My dad and I have a hard time keeping in touch. My stepmom and I email back and forth occasionally, so I usually know what’s going on at home, but my dad never answers his phone or returns messages. A couple weeks ago, however, he did give me a call. He told me he went to the doctor after he got back from China–nobody had told me he was in China at all, by the way–and they got some funny results. He was scheduled to go into surgery the next morning.

Cancer has hit my family pretty hard.When I was in high school, my mom found out she had colon cancer. She had to get surgery, and she had to go through chemotherapy. Throughout the whole process, my dad was very sweet and helpful, even though they’re divorced and don’t get along. At the time, I was just starting to drive, so he helped pick her up after chemo, and he got her flowers. She wanted to do the same for him when he got his news, but the whole process went much more quickly.

Thankfully, my dad doesn’t have to experience chemo. He got the surgery, and after a few tests, they found out it was a complete success. So in a span of a week, my dad found out he had cancer and became cancer free.

I was going to drive down with my boyfriend the weekend after his surgery. Last November, I ended up having a few seizures in the hospital, and he drove up just to see me for a few minutes, so I wanted to return the favor. I wanted to be as supportive a daughter as he has been a father. The painkillers weren’t working as well as they should, though, and he picked up a stomach flu that kept him confined to the bathroom. My stepmom called to tell me that driving down wasn’t the best idea.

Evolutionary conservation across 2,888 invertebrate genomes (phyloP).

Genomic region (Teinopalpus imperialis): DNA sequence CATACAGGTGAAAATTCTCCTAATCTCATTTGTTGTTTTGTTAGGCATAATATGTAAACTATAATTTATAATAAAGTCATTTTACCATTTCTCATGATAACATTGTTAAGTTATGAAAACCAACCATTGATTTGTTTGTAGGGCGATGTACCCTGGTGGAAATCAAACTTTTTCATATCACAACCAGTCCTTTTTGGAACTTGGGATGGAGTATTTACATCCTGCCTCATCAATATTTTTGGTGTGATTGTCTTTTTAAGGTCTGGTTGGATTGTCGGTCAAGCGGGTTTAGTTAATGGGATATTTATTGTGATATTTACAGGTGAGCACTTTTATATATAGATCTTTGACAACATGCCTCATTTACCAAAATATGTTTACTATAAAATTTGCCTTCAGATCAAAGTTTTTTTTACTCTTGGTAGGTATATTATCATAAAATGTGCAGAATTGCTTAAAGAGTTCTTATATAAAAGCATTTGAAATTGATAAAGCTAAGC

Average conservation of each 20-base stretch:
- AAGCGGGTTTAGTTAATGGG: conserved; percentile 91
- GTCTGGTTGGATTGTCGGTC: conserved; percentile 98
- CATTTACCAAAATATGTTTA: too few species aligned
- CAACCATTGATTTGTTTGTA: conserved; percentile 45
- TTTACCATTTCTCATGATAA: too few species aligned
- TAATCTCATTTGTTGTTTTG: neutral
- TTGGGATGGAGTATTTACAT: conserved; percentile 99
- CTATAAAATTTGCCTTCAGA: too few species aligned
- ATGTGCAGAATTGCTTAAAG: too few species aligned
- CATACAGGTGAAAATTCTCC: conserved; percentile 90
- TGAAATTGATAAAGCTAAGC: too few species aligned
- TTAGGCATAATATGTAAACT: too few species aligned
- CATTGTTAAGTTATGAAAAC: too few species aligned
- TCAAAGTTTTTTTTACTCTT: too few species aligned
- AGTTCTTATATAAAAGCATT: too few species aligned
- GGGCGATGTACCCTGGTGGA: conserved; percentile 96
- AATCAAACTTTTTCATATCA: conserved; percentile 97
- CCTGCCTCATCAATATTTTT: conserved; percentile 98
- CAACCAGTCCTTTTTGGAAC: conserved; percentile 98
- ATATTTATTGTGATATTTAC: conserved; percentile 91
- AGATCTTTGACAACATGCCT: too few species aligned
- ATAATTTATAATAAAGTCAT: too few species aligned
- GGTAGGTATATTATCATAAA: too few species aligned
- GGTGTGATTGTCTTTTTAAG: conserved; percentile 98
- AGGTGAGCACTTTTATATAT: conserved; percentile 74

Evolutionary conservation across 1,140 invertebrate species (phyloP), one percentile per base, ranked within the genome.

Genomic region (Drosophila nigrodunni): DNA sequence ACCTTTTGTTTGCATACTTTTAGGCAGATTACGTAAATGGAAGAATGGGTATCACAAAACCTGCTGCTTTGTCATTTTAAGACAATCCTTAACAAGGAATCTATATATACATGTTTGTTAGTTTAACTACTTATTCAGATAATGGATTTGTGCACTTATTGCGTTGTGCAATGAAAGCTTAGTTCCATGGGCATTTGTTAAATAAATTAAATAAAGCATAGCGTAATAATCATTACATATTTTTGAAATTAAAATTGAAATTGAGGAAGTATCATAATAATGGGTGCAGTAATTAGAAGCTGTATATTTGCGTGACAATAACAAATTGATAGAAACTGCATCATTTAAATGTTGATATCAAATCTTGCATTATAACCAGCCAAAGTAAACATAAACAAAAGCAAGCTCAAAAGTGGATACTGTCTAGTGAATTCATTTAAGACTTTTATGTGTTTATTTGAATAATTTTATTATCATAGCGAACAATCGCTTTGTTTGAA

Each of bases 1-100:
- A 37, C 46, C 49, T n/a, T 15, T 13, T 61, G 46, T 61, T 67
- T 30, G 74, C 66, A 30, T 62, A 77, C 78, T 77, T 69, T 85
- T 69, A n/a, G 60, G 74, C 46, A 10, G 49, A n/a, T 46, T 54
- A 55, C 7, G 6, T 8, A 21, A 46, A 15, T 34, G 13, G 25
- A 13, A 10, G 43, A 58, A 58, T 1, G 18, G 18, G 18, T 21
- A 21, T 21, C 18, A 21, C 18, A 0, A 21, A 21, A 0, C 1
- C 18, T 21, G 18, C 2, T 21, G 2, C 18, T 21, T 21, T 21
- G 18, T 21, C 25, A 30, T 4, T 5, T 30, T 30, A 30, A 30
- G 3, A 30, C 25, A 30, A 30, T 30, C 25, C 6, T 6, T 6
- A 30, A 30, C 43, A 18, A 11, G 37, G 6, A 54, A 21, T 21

That weekend my little sister got injured in a wagon accident and broke her clavicle and separated her shoulder. I’m not entirely sure what a wagon accident entails, but I’m pretty sure she’ll stay away from wagons from now on.

While my parents both have cancer, and my sisters are all just as accident prone as I am, my family has ultimately retained its health. I really do appreciate modern medicine and caring doctors.

Chuck Palahniuk’s Books Reimagined as Insane Concert Posters

Chuck Palahniuk is one of my favorite authors. Along with Haruki Murakami and Kurt Vonnegut, of course.

Flavorwire

The books of Chuck Palahniuk are steeped in the signifiers of cult literature — sex, violence, dark humor — so it makes sense that their stories and styles would lend themselves to perhaps the ultimate cult art form: the rock-concert poster. Paulo Correa, an art director and illustrator based in the Philippines, has taken up the task of translating Palahniuk’s aesthetic into what he calls “lowbrow gig posters” for each of his books. Click through to see the full series, which we spotted at Design Taxi.